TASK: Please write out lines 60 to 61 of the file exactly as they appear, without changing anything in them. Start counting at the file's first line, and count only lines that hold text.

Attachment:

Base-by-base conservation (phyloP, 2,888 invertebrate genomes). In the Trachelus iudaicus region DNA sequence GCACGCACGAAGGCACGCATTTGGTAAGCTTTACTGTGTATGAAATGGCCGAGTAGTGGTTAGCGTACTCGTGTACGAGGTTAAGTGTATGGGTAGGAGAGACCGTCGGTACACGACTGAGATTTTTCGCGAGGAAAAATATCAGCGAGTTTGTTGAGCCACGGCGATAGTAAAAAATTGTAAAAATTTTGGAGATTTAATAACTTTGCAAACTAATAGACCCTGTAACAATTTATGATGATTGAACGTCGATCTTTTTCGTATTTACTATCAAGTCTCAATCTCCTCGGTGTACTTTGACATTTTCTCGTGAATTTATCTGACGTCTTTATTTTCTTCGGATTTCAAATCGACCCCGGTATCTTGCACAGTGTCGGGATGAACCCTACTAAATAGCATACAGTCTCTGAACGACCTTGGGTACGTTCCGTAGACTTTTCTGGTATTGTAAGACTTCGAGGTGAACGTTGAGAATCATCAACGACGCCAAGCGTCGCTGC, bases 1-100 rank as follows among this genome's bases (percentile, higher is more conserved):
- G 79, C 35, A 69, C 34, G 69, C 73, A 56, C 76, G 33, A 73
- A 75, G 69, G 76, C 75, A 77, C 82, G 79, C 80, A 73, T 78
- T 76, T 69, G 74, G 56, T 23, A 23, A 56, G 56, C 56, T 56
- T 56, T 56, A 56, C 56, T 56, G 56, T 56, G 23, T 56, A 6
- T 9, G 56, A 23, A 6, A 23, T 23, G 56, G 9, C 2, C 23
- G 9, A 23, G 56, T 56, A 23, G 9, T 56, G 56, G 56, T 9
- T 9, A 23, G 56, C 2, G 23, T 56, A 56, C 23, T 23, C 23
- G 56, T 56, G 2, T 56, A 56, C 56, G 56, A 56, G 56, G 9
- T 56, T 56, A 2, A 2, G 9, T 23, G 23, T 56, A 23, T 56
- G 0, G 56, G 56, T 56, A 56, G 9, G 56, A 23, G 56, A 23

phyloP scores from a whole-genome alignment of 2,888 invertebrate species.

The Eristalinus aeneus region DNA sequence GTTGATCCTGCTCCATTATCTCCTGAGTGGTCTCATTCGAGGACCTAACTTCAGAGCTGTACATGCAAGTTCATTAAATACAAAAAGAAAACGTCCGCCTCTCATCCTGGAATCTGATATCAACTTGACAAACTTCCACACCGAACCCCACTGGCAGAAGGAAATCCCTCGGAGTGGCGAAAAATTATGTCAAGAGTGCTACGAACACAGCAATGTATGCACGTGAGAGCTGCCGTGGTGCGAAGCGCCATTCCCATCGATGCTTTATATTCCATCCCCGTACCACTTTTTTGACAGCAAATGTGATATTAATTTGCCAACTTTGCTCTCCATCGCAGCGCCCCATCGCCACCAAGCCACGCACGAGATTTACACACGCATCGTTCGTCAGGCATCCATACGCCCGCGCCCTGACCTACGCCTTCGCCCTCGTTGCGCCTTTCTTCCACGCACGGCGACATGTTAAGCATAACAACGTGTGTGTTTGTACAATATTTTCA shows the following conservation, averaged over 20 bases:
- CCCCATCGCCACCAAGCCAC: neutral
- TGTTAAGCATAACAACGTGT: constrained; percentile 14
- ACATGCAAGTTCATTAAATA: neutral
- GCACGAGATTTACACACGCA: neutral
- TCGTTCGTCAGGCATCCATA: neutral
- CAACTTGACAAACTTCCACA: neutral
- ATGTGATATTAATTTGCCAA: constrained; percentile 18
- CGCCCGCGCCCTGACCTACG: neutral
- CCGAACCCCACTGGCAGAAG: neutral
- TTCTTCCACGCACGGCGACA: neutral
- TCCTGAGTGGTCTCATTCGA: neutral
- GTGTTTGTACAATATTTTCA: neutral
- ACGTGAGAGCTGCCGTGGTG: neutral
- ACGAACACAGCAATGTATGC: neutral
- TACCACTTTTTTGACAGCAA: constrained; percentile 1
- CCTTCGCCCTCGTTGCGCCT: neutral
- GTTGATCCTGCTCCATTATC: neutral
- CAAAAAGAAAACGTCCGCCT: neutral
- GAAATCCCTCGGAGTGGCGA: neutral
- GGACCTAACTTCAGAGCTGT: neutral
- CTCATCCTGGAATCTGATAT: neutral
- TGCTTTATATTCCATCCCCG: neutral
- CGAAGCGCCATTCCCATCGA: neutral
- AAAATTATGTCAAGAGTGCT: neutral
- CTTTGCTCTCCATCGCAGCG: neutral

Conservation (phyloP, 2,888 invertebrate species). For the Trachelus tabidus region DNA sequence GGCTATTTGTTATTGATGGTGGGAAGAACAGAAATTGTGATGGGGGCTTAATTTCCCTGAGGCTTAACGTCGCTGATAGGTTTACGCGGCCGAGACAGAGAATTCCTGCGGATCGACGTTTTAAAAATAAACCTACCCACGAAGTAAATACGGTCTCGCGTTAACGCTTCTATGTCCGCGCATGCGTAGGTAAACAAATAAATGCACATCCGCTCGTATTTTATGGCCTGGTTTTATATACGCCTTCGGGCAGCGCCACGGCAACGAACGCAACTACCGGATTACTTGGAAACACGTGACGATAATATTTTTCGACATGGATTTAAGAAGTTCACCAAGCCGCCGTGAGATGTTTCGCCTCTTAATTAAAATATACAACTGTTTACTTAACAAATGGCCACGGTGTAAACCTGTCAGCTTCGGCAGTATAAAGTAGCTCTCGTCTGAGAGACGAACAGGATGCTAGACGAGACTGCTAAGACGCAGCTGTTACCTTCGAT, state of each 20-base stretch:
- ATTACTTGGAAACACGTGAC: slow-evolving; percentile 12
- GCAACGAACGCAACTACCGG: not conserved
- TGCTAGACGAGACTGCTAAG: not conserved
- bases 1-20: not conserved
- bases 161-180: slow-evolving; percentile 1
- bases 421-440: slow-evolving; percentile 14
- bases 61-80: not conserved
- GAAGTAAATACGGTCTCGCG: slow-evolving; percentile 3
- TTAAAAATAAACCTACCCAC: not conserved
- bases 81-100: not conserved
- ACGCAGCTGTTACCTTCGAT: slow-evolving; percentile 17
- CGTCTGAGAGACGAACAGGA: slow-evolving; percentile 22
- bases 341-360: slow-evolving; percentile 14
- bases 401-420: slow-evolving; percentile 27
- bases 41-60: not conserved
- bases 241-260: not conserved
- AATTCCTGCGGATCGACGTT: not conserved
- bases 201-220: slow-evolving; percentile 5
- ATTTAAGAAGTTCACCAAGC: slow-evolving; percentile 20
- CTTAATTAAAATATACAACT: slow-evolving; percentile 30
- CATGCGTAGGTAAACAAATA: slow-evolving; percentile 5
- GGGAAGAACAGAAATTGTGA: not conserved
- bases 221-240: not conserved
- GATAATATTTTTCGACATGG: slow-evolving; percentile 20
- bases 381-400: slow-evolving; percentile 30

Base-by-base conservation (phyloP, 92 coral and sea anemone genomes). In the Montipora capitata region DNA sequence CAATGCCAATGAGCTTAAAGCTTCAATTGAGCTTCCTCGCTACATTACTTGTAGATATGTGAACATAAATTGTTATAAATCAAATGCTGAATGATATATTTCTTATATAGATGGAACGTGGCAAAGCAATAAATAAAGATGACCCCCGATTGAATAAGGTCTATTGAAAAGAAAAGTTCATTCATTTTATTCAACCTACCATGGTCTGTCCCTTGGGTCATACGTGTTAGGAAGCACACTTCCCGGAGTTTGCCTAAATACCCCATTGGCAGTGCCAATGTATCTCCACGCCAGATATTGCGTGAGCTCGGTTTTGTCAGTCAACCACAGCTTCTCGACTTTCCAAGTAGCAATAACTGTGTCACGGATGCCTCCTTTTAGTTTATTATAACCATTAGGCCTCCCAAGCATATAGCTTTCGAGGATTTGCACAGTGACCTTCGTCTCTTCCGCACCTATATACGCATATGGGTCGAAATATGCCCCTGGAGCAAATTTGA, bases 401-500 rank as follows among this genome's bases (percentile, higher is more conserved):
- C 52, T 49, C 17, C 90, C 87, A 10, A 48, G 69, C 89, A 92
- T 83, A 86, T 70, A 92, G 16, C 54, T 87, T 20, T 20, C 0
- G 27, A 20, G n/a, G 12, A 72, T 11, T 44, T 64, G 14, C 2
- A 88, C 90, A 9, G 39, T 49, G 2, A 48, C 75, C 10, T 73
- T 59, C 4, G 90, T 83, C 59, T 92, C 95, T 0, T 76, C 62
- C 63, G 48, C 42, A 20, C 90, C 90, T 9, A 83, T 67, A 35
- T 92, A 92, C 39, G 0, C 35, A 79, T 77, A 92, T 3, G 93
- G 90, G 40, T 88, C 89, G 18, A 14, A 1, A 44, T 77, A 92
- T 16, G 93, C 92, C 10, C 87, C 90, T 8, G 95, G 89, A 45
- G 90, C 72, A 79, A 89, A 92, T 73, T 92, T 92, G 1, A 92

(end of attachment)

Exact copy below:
- CATGCGTAGGTAAACAAATA: slow-evolving; percentile 5
- GGGAAGAACAGAAATTGTGA: not conserved